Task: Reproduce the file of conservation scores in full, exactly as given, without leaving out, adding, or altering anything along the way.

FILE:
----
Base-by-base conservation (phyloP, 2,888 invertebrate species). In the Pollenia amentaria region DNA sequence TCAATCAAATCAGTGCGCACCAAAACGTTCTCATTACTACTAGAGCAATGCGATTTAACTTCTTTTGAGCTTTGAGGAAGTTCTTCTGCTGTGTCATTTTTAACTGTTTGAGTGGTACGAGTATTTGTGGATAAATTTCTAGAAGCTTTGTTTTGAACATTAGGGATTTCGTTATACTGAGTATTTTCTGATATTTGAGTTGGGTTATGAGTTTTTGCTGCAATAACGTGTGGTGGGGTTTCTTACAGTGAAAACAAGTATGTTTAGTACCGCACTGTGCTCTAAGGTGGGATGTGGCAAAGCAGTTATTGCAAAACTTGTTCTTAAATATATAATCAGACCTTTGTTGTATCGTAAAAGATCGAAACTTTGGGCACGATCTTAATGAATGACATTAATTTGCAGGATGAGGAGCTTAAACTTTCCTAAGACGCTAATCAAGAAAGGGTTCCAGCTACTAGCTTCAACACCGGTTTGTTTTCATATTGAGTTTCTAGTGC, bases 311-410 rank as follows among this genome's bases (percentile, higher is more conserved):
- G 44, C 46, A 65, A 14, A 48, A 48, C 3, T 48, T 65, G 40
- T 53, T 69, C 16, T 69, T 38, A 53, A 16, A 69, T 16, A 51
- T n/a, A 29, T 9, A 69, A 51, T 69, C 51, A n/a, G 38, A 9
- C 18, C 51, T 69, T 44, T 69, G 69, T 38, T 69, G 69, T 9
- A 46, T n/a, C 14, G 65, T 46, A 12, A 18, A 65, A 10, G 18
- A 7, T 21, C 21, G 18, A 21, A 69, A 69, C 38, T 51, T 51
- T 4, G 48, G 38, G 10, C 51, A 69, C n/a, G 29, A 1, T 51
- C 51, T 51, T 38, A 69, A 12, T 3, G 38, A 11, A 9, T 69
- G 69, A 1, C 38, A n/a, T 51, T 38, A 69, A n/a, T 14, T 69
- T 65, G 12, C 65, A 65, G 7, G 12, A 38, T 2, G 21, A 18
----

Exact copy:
Base-by-base conservation (phyloP, 2,888 invertebrate species). In the Pollenia amentaria region DNA sequence TCAATCAAATCAGTGCGCACCAAAACGTTCTCATTACTACTAGAGCAATGCGATTTAACTTCTTTTGAGCTTTGAGGAAGTTCTTCTGCTGTGTCATTTTTAACTGTTTGAGTGGTACGAGTATTTGTGGATAAATTTCTAGAAGCTTTGTTTTGAACATTAGGGATTTCGTTATACTGAGTATTTTCTGATATTTGAGTTGGGTTATGAGTTTTTGCTGCAATAACGTGTGGTGGGGTTTCTTACAGTGAAAACAAGTATGTTTAGTACCGCACTGTGCTCTAAGGTGGGATGTGGCAAAGCAGTTATTGCAAAACTTGTTCTTAAATATATAATCAGACCTTTGTTGTATCGTAAAAGATCGAAACTTTGGGCACGATCTTAATGAATGACATTAATTTGCAGGATGAGGAGCTTAAACTTTCCTAAGACGCTAATCAAGAAAGGGTTCCAGCTACTAGCTTCAACACCGGTTTGTTTTCATATTGAGTTTCTAGTGC, bases 311-410 rank as follows among this genome's bases (percentile, higher is more conserved):
- G 44, C 46, A 65, A 14, A 48, A 48, C 3, T 48, T 65, G 40
- T 53, T 69, C 16, T 69, T 38, A 53, A 16, A 69, T 16, A 51
- T n/a, A 29, T 9, A 69, A 51, T 69, C 51, A n/a, G 38, A 9
- C 18, C 51, T 69, T 44, T 69, G 69, T 38, T 69, G 69, T 9
- A 46, T n/a, C 14, G 65, T 46, A 12, A 18, A 65, A 10, G 18
- A 7, T 21, C 21, G 18, A 21, A 69, A 69, C 38, T 51, T 51
- T 4, G 48, G 38, G 10, C 51, A 69, C n/a, G 29, A 1, T 51
- C 51, T 51, T 38, A 69, A 12, T 3, G 38, A 11, A 9, T 69
- G 69, A 1, C 38, A n/a, T 51, T 38, A 69, A n/a, T 14, T 69
- T 65, G 12, C 65, A 65, G 7, G 12, A 38, T 2, G 21, A 18